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Open access peer-reviewed chapter
By Vangelis Angelakis, Niki Gazoni and Di Yuan
Submitted: April 23rd 2012Reviewed: October 2nd 2012Published: December 12th 2012
Routing packets in multi-hop ad hoc wireless networks poses a great challenge mainly due to the unreliability of the wireless links and the inherent interference of the wireless medium . Due to these characteristics, traditional wired routing schemes that select the best path towards a destination and forward the packet to a specific next hop, have proven ill-suited for networks utilizing the wireless medium and relying on lossy broadcast links. Lately, a new routing paradigm, namely opportunistic routing, has been proposed to cope with unreliable transmissions by taking advantage of the broadcast nature and spatial diversity of the wireless medium [2, 6].
Opportunistic routing constitutes a new routing paradigm leveraging the nodes' ability to overhear a broadcast packet. Its core difference from traditional routing schemes in that forwarders can be selected from the group of recipients of the packet even after its transmission, hence there is no hard commitment to a predetermined path. This flexibility enables opportunistic routing to combine multiple weak links to create a reliable route, as well as to exploit unexpectedly long transmissions. The added forwarding reliability in transmission reduces the retransmission cost, which in turn improves the throughput and energy efficiency [10, 16]
Proposed opportunistic protocols demonstrate a lack of concrete understanding of the way key wireless networking primitives and design decisions affect the performance of an opportunistic routing scheme. As a result, it is unclear to which extent the improved performance of these protocols owes to their opportunistic design and to which extent it is affected by other design features that can also be applied to traditional routing schemes [19, 20, 22]. Opportunistic protocols which decide on forwarders in a centralized manner require the exchange of node coordination messages, leading to high overhead and increased resource consumption. Furthermore they require global knowledge of the topology which makes them prone to poor performance in the event of misinformation.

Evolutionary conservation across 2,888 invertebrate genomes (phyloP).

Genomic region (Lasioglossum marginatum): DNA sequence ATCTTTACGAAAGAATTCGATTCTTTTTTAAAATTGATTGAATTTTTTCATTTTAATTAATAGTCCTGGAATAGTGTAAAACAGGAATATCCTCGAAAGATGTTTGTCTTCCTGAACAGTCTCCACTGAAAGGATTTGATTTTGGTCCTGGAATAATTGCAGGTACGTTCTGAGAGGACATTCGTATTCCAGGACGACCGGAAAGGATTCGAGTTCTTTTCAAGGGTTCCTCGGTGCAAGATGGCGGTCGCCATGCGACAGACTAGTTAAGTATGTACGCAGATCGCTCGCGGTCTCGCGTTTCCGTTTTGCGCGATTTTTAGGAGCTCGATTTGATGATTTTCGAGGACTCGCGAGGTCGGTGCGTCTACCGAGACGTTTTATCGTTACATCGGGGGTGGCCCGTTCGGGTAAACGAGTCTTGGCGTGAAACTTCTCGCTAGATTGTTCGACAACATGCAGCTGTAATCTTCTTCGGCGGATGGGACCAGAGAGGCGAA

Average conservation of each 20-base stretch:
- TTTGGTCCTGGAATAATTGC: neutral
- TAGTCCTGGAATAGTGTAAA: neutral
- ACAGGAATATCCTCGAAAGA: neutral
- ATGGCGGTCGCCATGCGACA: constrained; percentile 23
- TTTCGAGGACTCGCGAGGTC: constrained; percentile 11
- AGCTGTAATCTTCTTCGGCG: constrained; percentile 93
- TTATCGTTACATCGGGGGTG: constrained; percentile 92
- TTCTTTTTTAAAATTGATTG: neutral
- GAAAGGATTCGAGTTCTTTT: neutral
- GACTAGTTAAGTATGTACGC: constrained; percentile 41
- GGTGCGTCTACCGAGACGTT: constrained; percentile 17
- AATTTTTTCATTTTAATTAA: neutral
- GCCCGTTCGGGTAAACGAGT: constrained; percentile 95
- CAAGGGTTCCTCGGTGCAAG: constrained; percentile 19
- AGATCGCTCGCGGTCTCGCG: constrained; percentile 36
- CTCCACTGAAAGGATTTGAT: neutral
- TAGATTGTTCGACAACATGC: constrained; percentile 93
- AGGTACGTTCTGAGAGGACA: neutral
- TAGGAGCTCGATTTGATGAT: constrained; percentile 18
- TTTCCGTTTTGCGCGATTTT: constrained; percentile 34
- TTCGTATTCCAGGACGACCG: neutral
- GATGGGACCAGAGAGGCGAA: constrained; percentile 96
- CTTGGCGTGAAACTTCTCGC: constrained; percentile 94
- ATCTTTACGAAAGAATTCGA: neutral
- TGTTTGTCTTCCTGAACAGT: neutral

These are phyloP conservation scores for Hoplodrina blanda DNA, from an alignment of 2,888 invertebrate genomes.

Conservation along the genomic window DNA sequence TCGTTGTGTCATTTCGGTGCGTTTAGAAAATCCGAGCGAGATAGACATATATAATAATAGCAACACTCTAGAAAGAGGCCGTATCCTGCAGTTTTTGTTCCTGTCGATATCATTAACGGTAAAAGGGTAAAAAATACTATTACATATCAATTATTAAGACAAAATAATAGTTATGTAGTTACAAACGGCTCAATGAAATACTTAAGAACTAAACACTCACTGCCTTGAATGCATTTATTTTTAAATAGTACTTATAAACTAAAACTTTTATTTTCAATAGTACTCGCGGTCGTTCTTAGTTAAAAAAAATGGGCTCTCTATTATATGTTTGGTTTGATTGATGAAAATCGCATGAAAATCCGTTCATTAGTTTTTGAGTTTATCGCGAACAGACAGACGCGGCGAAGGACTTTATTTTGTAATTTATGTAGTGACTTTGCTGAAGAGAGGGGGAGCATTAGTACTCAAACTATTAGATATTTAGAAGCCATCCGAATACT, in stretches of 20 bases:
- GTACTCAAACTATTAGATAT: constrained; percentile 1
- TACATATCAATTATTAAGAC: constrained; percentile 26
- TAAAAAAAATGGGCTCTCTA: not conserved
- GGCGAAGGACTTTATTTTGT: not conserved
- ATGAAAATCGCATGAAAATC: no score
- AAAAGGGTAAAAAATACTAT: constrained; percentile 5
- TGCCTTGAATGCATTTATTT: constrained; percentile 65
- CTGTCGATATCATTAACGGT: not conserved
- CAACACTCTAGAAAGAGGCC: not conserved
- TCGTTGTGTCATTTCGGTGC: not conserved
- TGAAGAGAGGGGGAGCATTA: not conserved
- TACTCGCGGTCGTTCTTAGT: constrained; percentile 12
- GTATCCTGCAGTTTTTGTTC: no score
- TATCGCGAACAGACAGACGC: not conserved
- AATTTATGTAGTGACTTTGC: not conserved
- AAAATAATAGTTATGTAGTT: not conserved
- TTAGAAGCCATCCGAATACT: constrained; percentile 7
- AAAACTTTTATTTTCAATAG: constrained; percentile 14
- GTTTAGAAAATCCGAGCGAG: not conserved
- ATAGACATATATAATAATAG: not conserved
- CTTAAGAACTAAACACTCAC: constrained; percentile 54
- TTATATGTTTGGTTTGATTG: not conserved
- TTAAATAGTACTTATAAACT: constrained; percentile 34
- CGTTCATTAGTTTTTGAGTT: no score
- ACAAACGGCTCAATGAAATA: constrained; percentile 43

On the other hand, localized probabilistic forwarding decision protocols, which have been designed mostly for use in sensor networks, have to trade high performance for robustness and simplicity. In fact some of them partly rely on flooding techniques, thus demonstrating a percolation behavior, which leads to unnecessary transmissions .
In designing of an opportunistic routing scheme, there are two key design decisions [10, 11]. Firstly, how node receiving a packet should decide to forward or not. Secondly, provided that a node has decided to relay a packet, based on some metric, when is the most appropriate time to do so. Here, using a simulation framework, we examine how the forwarding decisions and transmission timing affect performance and under which channel error conditions and topology density it is beneficial to use opportunistic routing instead of traditional routing. Furthermore, we develop an opportunistic forwarding scheme, whose parameters can be tuned to allow for low resource consumption and high delay performance, while being robust to misinformation. We provide evidence which confirms that the suggested protocol supports multiple flows in a network, a weakness of existing early demonstrated solutions in the literature. Finally, to evaluate the scheme, and the role of the wireless primitives in forwarding, we provide comparisons to single-path routing and two opportunistic routing protocols, SOAR  and Directed Transmission . Our simulation results, under various channel error and misinformation conditions, demonstrate that the proposed routing protocol outperforms both SOAR which uses a centralized scheme for forwarding decision-making and Directed Transmission which, designed for sensor networks, is distributed using only local information.
Initially, the routing techniques that have traditionally been used in wired networks were transported for use in multi-hop wireless networks as well. These routing protocols typically rely on choosing the best sequence of nodes between a source and destination, by some metric, and then forward each packet through that path, until something goes wrong, i.e. packets start getting lost. However, in the wireless domain, the performance of single path routing would often prove unsatisfactory due to the fact that, especially in multi-hop networks, link conditions are highly varying due to interference that such a single path may be far from optimal. Typically such protocols yield highly volatile routes incurring very high overhead costs in end-to-end communication. Most of the well-established routing protocols, such as DSR , AODV , and DSDV  fall into this category.